A picture is worth a thousand words… but good writing can evoke a hundred cultural nuances; it can be a good read. That means going beyond the guidebook level writing, sharing useful insights, personal moments. What I’m after is something in the style of Steinecks’ Travels with Charley, or maybe Thoreau on a road trip. (Hey, if I can’t dream big, what’s the point.)
I’m also trying to dream big when it comes to the photography. Most Iceland photos you see on Google or Instagram aren’t great. (I’m being gentle now.) Yes, you’ll see some good shots at a marquee location like Godafoss or Longranger. But take a look at the other Iceland stuff that photog shot. See if they were able to capture the little moment by the side of the road or the vibrancy of the little fishing villages in the early morning. That’s the hard part. That’s where the craft is.
You will see excellent work from Iceland photo pros. The guys (usually) who do $1000 a day tours to the South Coast or Snaefellsnes Peninsula are worth a close look, just do an (Iceland tours) search.
But us tourists shouldn’t expect that level of perfect. As any photo enthusiast knows, when you live in a place, go to those locations week in and week out, you’ll get images a visitor can’t touch.
The first time visitor can’t play that game. And why should they try? If you’re in Iceland for the first time, and you’re there 24×7, you don’t have the ideal conditions you get on a fancy photo tour – where the guide drives you to the marquee location at the perfect time of day and plants you on the sweet spot.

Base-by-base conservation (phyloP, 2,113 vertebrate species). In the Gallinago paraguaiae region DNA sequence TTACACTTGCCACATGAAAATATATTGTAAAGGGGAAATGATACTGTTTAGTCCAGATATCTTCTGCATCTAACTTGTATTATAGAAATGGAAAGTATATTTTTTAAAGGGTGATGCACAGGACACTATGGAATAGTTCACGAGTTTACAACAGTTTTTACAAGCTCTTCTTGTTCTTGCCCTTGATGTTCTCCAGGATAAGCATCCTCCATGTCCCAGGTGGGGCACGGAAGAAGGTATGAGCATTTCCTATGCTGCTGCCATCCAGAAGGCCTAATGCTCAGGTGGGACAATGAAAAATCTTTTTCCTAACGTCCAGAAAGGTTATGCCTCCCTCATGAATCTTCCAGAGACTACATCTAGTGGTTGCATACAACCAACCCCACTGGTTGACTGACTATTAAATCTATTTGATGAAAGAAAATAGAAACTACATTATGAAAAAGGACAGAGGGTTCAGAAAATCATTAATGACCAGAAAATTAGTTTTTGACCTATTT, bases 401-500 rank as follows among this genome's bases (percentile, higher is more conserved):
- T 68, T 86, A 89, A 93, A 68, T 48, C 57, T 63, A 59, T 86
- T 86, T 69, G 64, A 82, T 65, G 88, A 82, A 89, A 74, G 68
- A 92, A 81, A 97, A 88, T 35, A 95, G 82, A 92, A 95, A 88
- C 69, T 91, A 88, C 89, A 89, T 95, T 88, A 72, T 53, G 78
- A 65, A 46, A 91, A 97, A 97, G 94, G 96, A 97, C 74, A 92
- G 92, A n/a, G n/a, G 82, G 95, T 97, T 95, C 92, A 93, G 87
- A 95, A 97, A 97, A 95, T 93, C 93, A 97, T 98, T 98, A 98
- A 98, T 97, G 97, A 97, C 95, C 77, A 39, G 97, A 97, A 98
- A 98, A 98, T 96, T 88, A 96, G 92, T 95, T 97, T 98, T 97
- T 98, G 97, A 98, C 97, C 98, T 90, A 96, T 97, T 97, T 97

If you’ve been on one of these tours, you know that a good enthusiast can come away with some great portfolio shots, some of them better than what the guide took that day. Hey, even the not-so-good photographer can capture a great image if they’re coached.
On the other hand, if I need handholding, I’m not going to learn as much as I will by doing all the creative groundwork from scratch. Going to a photo location, breathing the place in, following the light, seeing the image as pure composition. … And doing that process day in and day out whether I’m at Glacier Lagoon or some pull-off.
That’s how you take your work to the next level. That’s how an Ansel Adams did it when he wasn’t at Yosemite. Not that I’m Ansel. I’m more interested in developing my own vision anyway.
But that was all the backstory for this Ring Road trip, to develop a portfolio out of my 2 weeks in country and to write about it with the tools that a few decades of professional writing has given me.
God knows, there are Icelandic photographers that could (probably have) put together coffee table books that evoke this pristine country beautifully. But they aren’t professional writers. Their coffee table book generally have artsy text that, let’s be honest, no one reads. I’m after something else entirely.